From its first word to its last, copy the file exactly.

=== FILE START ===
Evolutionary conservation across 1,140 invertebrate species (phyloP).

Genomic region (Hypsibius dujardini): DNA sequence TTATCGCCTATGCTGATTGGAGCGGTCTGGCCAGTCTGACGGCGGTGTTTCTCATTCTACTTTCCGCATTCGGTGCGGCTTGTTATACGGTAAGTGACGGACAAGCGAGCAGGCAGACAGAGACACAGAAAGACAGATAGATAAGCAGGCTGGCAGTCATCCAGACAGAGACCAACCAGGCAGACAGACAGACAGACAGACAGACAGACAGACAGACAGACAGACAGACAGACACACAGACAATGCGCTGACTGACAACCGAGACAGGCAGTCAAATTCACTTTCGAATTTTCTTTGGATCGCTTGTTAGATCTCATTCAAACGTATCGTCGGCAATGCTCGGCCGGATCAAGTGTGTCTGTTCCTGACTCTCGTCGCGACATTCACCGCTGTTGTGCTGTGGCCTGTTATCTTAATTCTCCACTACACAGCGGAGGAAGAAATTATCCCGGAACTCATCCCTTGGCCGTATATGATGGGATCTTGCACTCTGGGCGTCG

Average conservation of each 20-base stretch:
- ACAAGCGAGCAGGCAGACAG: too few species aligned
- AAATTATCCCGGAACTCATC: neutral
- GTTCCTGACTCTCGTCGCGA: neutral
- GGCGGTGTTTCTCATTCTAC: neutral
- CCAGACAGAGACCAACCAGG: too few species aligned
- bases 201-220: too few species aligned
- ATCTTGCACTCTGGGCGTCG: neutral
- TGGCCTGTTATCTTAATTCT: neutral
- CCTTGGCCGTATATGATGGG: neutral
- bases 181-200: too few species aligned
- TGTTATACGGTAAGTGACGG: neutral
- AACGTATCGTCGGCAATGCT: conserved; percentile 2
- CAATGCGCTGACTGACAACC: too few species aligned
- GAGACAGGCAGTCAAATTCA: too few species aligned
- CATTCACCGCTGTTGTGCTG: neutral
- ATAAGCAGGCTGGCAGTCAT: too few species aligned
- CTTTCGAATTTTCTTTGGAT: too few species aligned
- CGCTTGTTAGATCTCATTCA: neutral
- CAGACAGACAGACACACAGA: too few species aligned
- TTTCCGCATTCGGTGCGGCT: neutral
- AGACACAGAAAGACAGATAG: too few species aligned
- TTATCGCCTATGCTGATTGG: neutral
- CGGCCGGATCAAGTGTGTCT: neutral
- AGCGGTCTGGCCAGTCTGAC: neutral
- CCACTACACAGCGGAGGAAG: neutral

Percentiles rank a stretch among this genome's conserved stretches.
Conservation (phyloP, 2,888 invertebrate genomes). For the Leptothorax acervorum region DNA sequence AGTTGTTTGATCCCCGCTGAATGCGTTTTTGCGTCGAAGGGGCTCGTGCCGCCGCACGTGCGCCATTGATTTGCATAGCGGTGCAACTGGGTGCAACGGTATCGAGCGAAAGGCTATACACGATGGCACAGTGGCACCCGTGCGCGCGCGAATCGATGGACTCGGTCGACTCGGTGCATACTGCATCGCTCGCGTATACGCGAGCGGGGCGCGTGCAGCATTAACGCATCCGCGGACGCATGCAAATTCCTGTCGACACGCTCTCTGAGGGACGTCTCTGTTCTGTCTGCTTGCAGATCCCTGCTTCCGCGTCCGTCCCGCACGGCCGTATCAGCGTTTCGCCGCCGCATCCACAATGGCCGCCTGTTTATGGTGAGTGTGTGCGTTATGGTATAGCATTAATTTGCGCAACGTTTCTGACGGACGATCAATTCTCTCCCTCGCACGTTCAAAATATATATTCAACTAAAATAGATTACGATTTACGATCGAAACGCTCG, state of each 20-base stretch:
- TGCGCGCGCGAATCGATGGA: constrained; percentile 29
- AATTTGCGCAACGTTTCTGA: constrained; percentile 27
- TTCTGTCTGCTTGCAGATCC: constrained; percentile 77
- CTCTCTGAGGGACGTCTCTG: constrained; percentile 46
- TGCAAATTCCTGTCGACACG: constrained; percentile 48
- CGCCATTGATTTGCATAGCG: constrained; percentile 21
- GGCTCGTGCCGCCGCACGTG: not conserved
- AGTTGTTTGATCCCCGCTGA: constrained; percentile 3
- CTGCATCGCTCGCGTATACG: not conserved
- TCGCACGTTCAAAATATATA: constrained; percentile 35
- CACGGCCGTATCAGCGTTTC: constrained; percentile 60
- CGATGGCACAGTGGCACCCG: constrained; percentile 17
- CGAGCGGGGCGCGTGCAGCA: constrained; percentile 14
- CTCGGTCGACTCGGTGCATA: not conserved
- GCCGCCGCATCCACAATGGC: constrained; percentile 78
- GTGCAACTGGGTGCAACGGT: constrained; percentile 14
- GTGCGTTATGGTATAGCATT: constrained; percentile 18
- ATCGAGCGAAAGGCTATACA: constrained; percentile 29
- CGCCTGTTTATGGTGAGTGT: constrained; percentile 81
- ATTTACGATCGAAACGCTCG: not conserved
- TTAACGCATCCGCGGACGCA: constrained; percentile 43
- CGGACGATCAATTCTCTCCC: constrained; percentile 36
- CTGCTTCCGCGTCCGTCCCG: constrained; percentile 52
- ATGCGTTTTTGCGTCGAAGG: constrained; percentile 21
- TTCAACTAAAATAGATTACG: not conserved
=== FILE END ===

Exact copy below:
Evolutionary conservation across 1,140 invertebrate species (phyloP).

Genomic region (Hypsibius dujardini): DNA sequence TTATCGCCTATGCTGATTGGAGCGGTCTGGCCAGTCTGACGGCGGTGTTTCTCATTCTACTTTCCGCATTCGGTGCGGCTTGTTATACGGTAAGTGACGGACAAGCGAGCAGGCAGACAGAGACACAGAAAGACAGATAGATAAGCAGGCTGGCAGTCATCCAGACAGAGACCAACCAGGCAGACAGACAGACAGACAGACAGACAGACAGACAGACAGACAGACAGACAGACACACAGACAATGCGCTGACTGACAACCGAGACAGGCAGTCAAATTCACTTTCGAATTTTCTTTGGATCGCTTGTTAGATCTCATTCAAACGTATCGTCGGCAATGCTCGGCCGGATCAAGTGTGTCTGTTCCTGACTCTCGTCGCGACATTCACCGCTGTTGTGCTGTGGCCTGTTATCTTAATTCTCCACTACACAGCGGAGGAAGAAATTATCCCGGAACTCATCCCTTGGCCGTATATGATGGGATCTTGCACTCTGGGCGTCG

Average conservation of each 20-base stretch:
- ACAAGCGAGCAGGCAGACAG: too few species aligned
- AAATTATCCCGGAACTCATC: neutral
- GTTCCTGACTCTCGTCGCGA: neutral
- GGCGGTGTTTCTCATTCTAC: neutral
- CCAGACAGAGACCAACCAGG: too few species aligned
- bases 201-220: too few species aligned
- ATCTTGCACTCTGGGCGTCG: neutral
- TGGCCTGTTATCTTAATTCT: neutral
- CCTTGGCCGTATATGATGGG: neutral
- bases 181-200: too few species aligned
- TGTTATACGGTAAGTGACGG: neutral
- AACGTATCGTCGGCAATGCT: conserved; percentile 2
- CAATGCGCTGACTGACAACC: too few species aligned
- GAGACAGGCAGTCAAATTCA: too few species aligned
- CATTCACCGCTGTTGTGCTG: neutral
- ATAAGCAGGCTGGCAGTCAT: too few species aligned
- CTTTCGAATTTTCTTTGGAT: too few species aligned
- CGCTTGTTAGATCTCATTCA: neutral
- CAGACAGACAGACACACAGA: too few species aligned
- TTTCCGCATTCGGTGCGGCT: neutral
- AGACACAGAAAGACAGATAG: too few species aligned
- TTATCGCCTATGCTGATTGG: neutral
- CGGCCGGATCAAGTGTGTCT: neutral
- AGCGGTCTGGCCAGTCTGAC: neutral
- CCACTACACAGCGGAGGAAG: neutral

Percentiles rank a stretch among this genome's conserved stretches.
Conservation (phyloP, 2,888 invertebrate genomes). For the Leptothorax acervorum region DNA sequence AGTTGTTTGATCCCCGCTGAATGCGTTTTTGCGTCGAAGGGGCTCGTGCCGCCGCACGTGCGCCATTGATTTGCATAGCGGTGCAACTGGGTGCAACGGTATCGAGCGAAAGGCTATACACGATGGCACAGTGGCACCCGTGCGCGCGCGAATCGATGGACTCGGTCGACTCGGTGCATACTGCATCGCTCGCGTATACGCGAGCGGGGCGCGTGCAGCATTAACGCATCCGCGGACGCATGCAAATTCCTGTCGACACGCTCTCTGAGGGACGTCTCTGTTCTGTCTGCTTGCAGATCCCTGCTTCCGCGTCCGTCCCGCACGGCCGTATCAGCGTTTCGCCGCCGCATCCACAATGGCCGCCTGTTTATGGTGAGTGTGTGCGTTATGGTATAGCATTAATTTGCGCAACGTTTCTGACGGACGATCAATTCTCTCCCTCGCACGTTCAAAATATATATTCAACTAAAATAGATTACGATTTACGATCGAAACGCTCG, state of each 20-base stretch:
- TGCGCGCGCGAATCGATGGA: constrained; percentile 29
- AATTTGCGCAACGTTTCTGA: constrained; percentile 27
- TTCTGTCTGCTTGCAGATCC: constrained; percentile 77
- CTCTCTGAGGGACGTCTCTG: constrained; percentile 46
- TGCAAATTCCTGTCGACACG: constrained; percentile 48
- CGCCATTGATTTGCATAGCG: constrained; percentile 21
- GGCTCGTGCCGCCGCACGTG: not conserved
- AGTTGTTTGATCCCCGCTGA: constrained; percentile 3
- CTGCATCGCTCGCGTATACG: not conserved
- TCGCACGTTCAAAATATATA: constrained; percentile 35
- CACGGCCGTATCAGCGTTTC: constrained; percentile 60
- CGATGGCACAGTGGCACCCG: constrained; percentile 17
- CGAGCGGGGCGCGTGCAGCA: constrained; percentile 14
- CTCGGTCGACTCGGTGCATA: not conserved
- GCCGCCGCATCCACAATGGC: constrained; percentile 78
- GTGCAACTGGGTGCAACGGT: constrained; percentile 14
- GTGCGTTATGGTATAGCATT: constrained; percentile 18
- ATCGAGCGAAAGGCTATACA: constrained; percentile 29
- CGCCTGTTTATGGTGAGTGT: constrained; percentile 81
- ATTTACGATCGAAACGCTCG: not conserved
- TTAACGCATCCGCGGACGCA: constrained; percentile 43
- CGGACGATCAATTCTCTCCC: constrained; percentile 36
- CTGCTTCCGCGTCCGTCCCG: constrained; percentile 52
- ATGCGTTTTTGCGTCGAAGG: constrained; percentile 21
- TTCAACTAAAATAGATTACG: not conserved